Alumni Profile: Sophie Splawinski '02 (Pre-U '04)

Aviation Forecaster

As is the case for most of us, Sophie Splawinski’s path has been characterized by many successes, alongside failures and challenges. But for Sophie, those same failures have become significant accomplishments. “My greatest achievement is not one event,” she says. “Learning to overcome obstacles, believing in myself and persevering after having failed, have been teachable moments.”

A professional skier until the age of 21, Sophie is most proud of placing 12th and 14th in the World Cup in Sweden. There were many more impressive finishes but, in 2005, a severe knee injury quashed her dreams of going to the Olympics. While heartbreaking at the time, and difficult to process the identity shift, the decision then to retire from skiing allowed her to pursue her current vocation as an aviation forecaster.

A self-proclaimed weather enthusiast, Sophie knew that she wanted to be a meteorologist when, at eight years old, she witnessed a tornado. Today, she is an aviation forecaster at Environment Canada where she is tasked with forecasting the weather both on the ground and in the air for over 50 different airports across Eastern Canada, including Toronto and Montreal. During her demanding 12-hour shifts, Sophie monitors significant weather across all airspace and takes part in conference calls every three hours with the commercial aviation players. She describes it as an intricate process that is highly rewarding.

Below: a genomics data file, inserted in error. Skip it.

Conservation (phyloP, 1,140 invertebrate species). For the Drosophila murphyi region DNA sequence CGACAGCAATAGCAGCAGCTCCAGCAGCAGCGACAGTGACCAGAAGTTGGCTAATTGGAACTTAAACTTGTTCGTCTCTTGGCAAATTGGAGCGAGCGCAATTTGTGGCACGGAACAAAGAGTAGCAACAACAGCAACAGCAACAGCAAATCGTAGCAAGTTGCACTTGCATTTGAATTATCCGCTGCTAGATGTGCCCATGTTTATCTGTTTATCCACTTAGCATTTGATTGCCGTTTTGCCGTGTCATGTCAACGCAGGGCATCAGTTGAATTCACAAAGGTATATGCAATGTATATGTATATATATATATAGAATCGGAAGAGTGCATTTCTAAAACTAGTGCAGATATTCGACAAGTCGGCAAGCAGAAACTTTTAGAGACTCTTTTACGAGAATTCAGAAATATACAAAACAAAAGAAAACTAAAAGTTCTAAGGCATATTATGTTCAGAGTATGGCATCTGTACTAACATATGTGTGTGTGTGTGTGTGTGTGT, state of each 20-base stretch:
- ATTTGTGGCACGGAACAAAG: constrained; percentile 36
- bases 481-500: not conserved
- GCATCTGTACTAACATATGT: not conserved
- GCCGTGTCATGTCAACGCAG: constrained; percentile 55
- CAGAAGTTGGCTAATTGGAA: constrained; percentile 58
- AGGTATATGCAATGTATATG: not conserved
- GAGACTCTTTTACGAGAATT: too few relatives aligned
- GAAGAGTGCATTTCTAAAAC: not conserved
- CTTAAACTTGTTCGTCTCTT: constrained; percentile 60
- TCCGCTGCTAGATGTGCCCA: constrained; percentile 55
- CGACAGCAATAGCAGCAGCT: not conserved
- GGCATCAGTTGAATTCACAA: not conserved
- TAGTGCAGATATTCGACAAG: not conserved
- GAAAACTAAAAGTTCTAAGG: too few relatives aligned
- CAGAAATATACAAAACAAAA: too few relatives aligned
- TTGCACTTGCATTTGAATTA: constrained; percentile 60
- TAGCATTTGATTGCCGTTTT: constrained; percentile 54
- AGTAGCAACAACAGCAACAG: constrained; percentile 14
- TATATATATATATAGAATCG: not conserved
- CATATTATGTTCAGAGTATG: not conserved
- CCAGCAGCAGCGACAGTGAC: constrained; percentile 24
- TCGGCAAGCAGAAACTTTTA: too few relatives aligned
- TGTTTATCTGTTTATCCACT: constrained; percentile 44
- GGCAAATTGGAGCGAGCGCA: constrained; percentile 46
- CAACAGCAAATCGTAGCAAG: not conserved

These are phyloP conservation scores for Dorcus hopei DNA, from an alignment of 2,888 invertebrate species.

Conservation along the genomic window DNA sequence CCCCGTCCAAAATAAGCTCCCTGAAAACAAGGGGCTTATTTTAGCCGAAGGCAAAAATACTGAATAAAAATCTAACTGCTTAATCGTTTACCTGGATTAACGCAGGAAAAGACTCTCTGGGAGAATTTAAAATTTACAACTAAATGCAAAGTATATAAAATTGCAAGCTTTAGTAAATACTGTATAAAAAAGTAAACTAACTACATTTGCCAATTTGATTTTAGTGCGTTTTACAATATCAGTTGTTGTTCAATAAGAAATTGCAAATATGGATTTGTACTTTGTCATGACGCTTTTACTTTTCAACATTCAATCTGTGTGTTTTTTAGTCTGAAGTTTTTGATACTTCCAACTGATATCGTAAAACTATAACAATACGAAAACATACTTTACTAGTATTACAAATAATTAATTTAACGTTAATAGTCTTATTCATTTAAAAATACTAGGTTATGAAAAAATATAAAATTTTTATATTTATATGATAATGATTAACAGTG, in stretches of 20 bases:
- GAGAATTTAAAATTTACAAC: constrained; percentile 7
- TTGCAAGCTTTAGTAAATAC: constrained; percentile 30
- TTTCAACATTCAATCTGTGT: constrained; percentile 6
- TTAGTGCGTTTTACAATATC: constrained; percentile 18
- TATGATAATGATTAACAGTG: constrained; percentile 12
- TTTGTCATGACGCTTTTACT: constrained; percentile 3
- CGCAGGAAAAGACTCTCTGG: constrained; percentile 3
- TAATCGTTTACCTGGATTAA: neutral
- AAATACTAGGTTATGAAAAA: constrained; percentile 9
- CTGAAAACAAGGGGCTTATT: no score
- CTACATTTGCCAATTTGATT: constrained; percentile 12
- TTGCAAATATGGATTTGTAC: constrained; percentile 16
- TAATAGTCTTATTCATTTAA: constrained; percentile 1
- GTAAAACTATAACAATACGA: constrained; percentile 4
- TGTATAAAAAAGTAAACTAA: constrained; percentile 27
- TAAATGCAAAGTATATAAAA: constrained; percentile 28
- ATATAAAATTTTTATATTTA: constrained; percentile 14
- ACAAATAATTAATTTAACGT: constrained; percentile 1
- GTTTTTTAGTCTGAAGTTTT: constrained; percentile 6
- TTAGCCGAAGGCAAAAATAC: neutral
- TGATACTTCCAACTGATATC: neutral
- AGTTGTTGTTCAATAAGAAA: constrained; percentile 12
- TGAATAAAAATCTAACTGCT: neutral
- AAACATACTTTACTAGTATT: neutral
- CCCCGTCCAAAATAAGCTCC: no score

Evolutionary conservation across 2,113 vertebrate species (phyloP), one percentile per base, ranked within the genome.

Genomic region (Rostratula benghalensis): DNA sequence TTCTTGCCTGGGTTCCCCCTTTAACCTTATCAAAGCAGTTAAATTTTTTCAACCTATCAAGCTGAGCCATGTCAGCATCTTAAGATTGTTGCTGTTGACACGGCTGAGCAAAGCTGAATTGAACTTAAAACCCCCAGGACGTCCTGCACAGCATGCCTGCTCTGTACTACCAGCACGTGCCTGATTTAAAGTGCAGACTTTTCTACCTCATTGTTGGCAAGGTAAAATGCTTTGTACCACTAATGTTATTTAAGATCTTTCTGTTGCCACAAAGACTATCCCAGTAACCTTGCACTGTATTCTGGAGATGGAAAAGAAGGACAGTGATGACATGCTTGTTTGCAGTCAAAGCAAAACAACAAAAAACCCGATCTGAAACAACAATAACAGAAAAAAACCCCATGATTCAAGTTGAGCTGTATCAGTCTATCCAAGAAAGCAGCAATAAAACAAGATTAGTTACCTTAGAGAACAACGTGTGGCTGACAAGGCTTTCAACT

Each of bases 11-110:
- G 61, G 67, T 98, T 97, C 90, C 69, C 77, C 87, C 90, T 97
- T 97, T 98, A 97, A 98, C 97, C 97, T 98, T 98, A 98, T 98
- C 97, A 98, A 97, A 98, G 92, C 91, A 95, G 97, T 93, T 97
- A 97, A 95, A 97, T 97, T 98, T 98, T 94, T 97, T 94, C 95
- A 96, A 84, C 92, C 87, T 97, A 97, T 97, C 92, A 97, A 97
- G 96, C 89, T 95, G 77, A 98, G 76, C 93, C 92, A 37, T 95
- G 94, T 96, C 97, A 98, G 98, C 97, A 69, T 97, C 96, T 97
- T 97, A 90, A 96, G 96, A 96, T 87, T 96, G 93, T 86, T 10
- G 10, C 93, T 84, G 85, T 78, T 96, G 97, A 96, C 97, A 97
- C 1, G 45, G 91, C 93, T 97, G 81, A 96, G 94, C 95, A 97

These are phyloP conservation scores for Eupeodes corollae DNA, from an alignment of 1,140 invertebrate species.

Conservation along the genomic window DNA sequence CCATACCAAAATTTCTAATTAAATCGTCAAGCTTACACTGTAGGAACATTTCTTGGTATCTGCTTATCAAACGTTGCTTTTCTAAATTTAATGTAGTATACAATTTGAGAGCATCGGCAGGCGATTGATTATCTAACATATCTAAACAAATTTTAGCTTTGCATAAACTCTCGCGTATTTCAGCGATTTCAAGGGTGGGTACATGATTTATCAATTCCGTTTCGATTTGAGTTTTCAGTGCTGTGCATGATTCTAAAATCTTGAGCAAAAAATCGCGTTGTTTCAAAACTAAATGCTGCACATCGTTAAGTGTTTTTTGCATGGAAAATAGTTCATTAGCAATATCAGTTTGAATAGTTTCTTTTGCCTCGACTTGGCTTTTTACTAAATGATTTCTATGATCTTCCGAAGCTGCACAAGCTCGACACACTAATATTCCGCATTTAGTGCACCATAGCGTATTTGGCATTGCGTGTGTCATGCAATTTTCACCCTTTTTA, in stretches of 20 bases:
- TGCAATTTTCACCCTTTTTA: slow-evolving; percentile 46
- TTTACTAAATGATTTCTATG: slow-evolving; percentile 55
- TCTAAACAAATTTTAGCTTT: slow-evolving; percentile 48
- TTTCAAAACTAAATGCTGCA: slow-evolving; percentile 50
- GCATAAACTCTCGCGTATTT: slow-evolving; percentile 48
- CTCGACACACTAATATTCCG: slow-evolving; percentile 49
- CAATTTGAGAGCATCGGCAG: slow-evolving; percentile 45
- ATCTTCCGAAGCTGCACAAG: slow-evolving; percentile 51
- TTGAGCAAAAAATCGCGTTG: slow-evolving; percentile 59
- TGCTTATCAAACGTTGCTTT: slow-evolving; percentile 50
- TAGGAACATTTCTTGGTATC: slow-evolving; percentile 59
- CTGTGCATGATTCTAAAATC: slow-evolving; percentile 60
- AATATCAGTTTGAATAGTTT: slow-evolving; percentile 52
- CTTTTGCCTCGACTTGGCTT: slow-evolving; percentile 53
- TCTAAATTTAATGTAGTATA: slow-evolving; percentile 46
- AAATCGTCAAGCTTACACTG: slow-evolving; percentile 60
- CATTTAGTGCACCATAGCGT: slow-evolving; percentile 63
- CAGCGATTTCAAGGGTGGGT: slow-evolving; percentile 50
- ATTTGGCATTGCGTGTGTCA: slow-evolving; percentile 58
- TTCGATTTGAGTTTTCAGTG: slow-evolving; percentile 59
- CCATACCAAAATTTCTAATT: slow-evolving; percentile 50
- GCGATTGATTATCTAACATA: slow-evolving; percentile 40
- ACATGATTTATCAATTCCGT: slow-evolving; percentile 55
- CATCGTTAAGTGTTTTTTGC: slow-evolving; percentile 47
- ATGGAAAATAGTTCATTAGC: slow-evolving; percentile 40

Sophie says that who she is today was largely shaped by her time at LCC. She began at the school during its first year of coeducation, and was one of seven girls in grade 5. She played many sports and was on the athletic honour roll. Her journey was not without its bumps along the way, primarily from a social perspective, but she has positive memories and many of her LCC friendships are still going strong. As a competitive skier, Sophie was away from school a great deal of the time, and she is particularly grateful to the teachers whose support allowed her to keep up with the material and, ultimately, to graduate.

Although Sophie knew from a young age that she would eventually have a career in meteorology, she acknowledges that many people take more time to define their course. “It’s okay not to know,” she says. “My best advice would be to keep options open, talk to people, and learn what the various fields are like. And, don’t focus exclusively on the GPA. Marks are important, but when I was at McGill, my involvement with student council, and participation in conferences and research went a long way to helping me stand out when looking for a job.”

May 2019